Wednesday, November 23, 2011

This EBW is Learning How to Sew

I have decided to save up to buy a sewing machine! The reason for this is very practical. I lost a lot of weight and now I have over a dozen really nice blazers that are way too big. I have a few options:
  1. Do nothing and let the blazers sit where they are because I might gain all the weight back anyway (no way!!!). But what will I wear in the meantime?
  2. Donate all the blazers to charity and buy new ones. This will be expensive.
  3. Take the blazers to a tailor to have them altered. This will also be expensive. Most of them are second hand and altering may cost most than I actually paid for the!
  4. Buy a sewing machine, learn how to use it, and alter all the blazers myself.
Photobucket I have chosen option #4 because although buying the machine will be an investment it will pay for itself because I won't have to buy new blazers or pay for a tailor. Furthermore, as long as I (and my future family) wear clothes I may need to make alterations. I can already make minor repairs to my clothing by hand, but a machine will be better for the large scale alterations I have to make. Doing all the alterations may take a year, but why not learn a new skill?

This is a traditional female skill but it is useful, and in these economic times it makes sense to do things yourself and not waste money. Many people dream about becoming rich and never cooking, cleaning, or doing almost anything for themselves. But this is reality and I don't have a maid. We throw away too much money to restaurants, housecleaning services, handymen, and other services that people used to just do for themselves. Isn't it better to be self-sufficient and use our hard earned money for more important things? Altering my clothes will make them fit and look better. If any of you have watched "What not to Wear" then you have probably heard them recommend altering the clothes you buy so that they fit better (I watch the show occasionally but I think they way too superficial and narrow-minded).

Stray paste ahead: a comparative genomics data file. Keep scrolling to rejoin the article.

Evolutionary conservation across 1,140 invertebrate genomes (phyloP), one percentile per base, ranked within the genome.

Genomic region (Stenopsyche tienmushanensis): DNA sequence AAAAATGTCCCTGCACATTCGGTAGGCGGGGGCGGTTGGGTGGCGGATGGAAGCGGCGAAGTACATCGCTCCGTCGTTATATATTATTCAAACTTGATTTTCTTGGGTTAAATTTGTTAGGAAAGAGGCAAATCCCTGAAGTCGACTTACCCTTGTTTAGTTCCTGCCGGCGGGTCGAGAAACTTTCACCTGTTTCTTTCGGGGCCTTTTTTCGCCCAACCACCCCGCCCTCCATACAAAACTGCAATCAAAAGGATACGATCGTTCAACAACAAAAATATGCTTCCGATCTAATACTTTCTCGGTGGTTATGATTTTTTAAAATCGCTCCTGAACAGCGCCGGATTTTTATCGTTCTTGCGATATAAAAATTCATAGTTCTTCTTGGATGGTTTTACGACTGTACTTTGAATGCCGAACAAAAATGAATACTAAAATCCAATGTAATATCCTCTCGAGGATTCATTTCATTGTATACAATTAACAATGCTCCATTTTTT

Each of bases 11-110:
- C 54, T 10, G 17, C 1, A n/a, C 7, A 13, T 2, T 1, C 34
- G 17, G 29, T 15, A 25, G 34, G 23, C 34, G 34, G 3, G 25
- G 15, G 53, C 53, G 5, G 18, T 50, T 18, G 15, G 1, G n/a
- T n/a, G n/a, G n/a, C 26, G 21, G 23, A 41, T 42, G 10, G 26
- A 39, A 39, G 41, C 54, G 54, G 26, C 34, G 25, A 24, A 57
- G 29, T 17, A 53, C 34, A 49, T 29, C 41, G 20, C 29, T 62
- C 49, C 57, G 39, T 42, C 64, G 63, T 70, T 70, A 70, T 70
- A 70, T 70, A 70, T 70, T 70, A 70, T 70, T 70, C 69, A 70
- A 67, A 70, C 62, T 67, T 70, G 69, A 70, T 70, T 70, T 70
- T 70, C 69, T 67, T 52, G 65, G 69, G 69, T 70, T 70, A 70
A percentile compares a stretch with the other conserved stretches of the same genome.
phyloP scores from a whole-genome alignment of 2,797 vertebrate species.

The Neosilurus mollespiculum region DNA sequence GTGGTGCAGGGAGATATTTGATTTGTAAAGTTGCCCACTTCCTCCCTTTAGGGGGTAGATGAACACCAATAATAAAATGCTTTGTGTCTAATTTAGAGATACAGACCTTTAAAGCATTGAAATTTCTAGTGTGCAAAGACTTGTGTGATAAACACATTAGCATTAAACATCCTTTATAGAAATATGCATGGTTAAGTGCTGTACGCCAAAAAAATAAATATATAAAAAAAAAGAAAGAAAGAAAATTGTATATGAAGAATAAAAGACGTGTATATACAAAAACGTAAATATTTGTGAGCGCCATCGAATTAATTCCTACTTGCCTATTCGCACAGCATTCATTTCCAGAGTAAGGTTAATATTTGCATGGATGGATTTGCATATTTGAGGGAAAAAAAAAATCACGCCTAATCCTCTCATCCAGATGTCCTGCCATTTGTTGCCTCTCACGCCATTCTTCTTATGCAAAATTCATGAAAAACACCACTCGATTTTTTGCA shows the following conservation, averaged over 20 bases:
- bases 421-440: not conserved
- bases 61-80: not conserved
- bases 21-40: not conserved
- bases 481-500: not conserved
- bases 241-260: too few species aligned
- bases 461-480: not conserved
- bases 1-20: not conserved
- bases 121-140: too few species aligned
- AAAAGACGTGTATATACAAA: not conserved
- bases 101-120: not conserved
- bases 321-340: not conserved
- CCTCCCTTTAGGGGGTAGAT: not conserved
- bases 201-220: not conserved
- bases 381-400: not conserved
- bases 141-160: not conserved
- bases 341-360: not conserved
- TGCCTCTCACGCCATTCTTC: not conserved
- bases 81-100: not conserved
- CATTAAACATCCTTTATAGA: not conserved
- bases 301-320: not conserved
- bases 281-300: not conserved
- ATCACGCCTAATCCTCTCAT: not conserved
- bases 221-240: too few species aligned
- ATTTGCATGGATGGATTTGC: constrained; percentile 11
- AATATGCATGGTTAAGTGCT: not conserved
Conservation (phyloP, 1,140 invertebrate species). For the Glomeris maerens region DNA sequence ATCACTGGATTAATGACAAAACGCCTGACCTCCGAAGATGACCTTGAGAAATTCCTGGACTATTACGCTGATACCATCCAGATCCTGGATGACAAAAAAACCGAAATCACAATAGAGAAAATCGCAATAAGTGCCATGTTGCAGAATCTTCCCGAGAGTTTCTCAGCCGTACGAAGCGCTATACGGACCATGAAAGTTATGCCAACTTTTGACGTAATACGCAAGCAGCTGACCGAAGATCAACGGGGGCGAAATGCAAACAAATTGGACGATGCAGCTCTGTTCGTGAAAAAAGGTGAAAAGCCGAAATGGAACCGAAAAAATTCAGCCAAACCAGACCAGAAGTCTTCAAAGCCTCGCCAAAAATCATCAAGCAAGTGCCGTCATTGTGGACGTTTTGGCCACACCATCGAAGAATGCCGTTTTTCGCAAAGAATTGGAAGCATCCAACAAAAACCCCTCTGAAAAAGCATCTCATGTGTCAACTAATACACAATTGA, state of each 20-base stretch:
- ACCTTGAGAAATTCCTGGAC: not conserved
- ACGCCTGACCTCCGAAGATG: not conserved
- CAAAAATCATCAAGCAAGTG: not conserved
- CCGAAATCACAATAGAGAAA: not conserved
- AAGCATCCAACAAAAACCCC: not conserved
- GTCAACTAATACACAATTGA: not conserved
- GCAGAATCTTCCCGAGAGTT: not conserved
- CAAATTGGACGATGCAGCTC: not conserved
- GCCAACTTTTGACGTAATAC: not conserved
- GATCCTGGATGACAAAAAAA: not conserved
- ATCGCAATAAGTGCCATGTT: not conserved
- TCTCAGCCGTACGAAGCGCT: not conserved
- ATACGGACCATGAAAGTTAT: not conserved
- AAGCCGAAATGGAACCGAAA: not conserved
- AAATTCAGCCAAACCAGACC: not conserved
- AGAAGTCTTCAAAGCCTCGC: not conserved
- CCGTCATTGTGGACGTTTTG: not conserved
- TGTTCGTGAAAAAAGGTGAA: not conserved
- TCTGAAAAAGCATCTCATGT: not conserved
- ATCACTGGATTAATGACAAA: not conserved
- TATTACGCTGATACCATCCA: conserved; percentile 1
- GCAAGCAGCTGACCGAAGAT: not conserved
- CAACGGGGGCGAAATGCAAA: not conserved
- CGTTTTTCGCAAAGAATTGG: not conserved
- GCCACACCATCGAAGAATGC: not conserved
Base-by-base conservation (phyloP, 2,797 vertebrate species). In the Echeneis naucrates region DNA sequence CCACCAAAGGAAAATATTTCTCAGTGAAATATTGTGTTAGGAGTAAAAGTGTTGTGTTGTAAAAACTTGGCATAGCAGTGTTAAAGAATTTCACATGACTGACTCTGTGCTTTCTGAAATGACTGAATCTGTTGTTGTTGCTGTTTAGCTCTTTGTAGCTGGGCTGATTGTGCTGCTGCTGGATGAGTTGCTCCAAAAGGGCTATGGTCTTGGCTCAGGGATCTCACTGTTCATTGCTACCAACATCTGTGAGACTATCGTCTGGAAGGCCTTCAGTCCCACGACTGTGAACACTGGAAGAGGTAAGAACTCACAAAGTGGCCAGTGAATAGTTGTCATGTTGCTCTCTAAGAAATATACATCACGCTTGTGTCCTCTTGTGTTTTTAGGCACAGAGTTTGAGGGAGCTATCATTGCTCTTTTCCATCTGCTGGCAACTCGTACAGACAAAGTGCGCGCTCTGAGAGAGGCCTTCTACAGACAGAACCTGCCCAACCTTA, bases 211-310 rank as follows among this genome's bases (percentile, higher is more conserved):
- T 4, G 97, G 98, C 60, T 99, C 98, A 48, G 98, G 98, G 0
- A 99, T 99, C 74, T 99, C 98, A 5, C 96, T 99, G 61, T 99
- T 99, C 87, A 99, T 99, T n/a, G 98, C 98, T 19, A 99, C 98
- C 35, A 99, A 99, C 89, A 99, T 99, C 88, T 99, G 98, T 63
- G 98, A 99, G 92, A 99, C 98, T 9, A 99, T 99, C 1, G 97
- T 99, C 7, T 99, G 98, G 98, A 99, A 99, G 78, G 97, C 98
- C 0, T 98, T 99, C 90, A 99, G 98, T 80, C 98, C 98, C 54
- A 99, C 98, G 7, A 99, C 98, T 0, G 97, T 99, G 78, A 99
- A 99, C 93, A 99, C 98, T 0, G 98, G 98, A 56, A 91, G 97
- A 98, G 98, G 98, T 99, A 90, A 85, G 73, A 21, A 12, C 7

My mother can sew and I actually learned a little back in high school. But I didn't keep it up because, as was typical for me, I though anything that was traditionally feminine was beneath me and all modern women. I'm thinking differently about it now. I don't think I'll ever start making my own clothes, but I could do other things like make curtains, pillows, place mats, and simple things instead of buying them. Just think about all of those home decorating and renovation shows like "Take This House and Sell It" where a seamstress makes the curtains and pillows...I could do that! It could be a worthwhile hobby :)

Here are some articles on the benefits of sewing:
The Many Benefits of Sewing
Benefits of Sewing
Learn to Sew: Benefits of Sewing
Studies Show Benefits of Sewing


  1. Learn the sewing tools, equipment and materials that will be used. It is absolutely difficult to learn how to sew if you don’t know what tools to use to make it it in the first place. Make sure you know what are the right equipment and materials to use in making your clothes.

  2. So glad to read you. I'm remaking my wardrobe to include historical costuming, but for day-to-day wear. Stumbled upon your blog during personal research.

    I am seriously considering placing a link toyour blog from mine.Thanks for sharing.

  3. I recommend doing a sewing course first - wherever you can find an affordable one.
    One of the most difficult things to sew are blazers. Much less adjust one.
    Advantage, you can start making skirts, and work your way up to dresses. Win-Win, yes?

  4. Good for you, my 9 year old daughter wants to learn to sew! My heart jumped. I'm 37, I AVOIDED HOME EC like it was the plague...but I picked up sewing on my own when I was 30. I really miss my fabric and buttons, even from waaayy up here in my Financial District window I can see BRITEX. I took my 'welcome back tour' today at lunch....and...I'm ready to start all over again.